Burial was in the Anadarko cemetery under the direction of the Smith Funeral home of Apache."

    From the records I've looked at Aerwuthtakum's name is also given as Ah-uh-wuth-takum. She married secondly to Taum-mer-ra-da, aka Sidney Mahseet (I've never been able to find a burial listing for him in any of the indexes and databases I use). She married thirdly to Albert Kosechat, memorial #52122254. I think Albert is the one identified as Pochin in her obit.
    --  Information provided by Lisa Stalnaker.

    [Notes by OBJ:  In the 1905 Comanche census, Quanah's whole family who are still living with him or around him, with all his wives, are enumerated in a sequence on one page.  In this list, A-er-wuth-take-um is listed with her sons Len and Thomas and two younger daughters and one younger son.  But here her husband is already Sidney Mahseet, while Quanah is still alive, reported as the first in the list, with his wife To-nar-cy as a family unit.  (See 1905 census transcription below.)  The two sons Len and Thomas are reported as Stepsons, apparently meaning Stepsons of the husband, Sidney.  So how did she marry Sidney while Quanah was still alive, and in the same family-village group with Quanah?  It was my understanding that men could have multiple wives but women did not have multiple husbands.  Maybe this was not a firm rule?]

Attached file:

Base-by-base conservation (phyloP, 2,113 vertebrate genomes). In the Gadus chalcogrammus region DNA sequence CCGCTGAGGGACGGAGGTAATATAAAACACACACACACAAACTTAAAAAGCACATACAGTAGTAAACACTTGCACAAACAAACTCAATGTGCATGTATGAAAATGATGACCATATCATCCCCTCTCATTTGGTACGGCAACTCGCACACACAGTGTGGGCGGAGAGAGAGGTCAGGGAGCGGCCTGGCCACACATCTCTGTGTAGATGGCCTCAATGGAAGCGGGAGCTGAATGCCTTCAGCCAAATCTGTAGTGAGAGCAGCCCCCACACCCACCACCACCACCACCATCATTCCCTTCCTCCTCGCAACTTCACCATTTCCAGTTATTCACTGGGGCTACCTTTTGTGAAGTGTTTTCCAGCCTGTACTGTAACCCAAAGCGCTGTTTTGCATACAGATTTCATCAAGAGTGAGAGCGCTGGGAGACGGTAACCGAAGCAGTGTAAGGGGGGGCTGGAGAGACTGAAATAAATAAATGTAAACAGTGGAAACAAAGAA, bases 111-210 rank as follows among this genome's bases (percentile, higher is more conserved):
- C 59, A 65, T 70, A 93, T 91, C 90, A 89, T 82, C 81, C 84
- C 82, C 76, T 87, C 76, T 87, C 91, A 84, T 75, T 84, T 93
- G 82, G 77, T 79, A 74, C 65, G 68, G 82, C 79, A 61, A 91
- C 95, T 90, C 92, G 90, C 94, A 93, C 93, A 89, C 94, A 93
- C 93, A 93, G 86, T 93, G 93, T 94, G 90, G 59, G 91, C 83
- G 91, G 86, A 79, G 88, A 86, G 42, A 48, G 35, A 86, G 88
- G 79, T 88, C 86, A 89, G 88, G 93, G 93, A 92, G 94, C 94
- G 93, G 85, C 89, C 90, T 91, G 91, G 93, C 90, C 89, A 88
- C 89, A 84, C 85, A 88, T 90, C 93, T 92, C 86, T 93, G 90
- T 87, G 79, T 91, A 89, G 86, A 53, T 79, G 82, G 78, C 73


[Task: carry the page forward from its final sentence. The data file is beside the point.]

Quanah Parker (1845 - 1911)
    Albert Kosechata (1867 - 1941)

    Esther Parker Tabbyyetchy (____ - 1919)
    Neda P. Parker Birdsong (1877 - 1968)
    Len Parker (1888 - 1960)
    Thomas Parker (1889 - 1975)

    Burial Memory Lane Cemetery, Anadarko, Caddo County, Oklahoma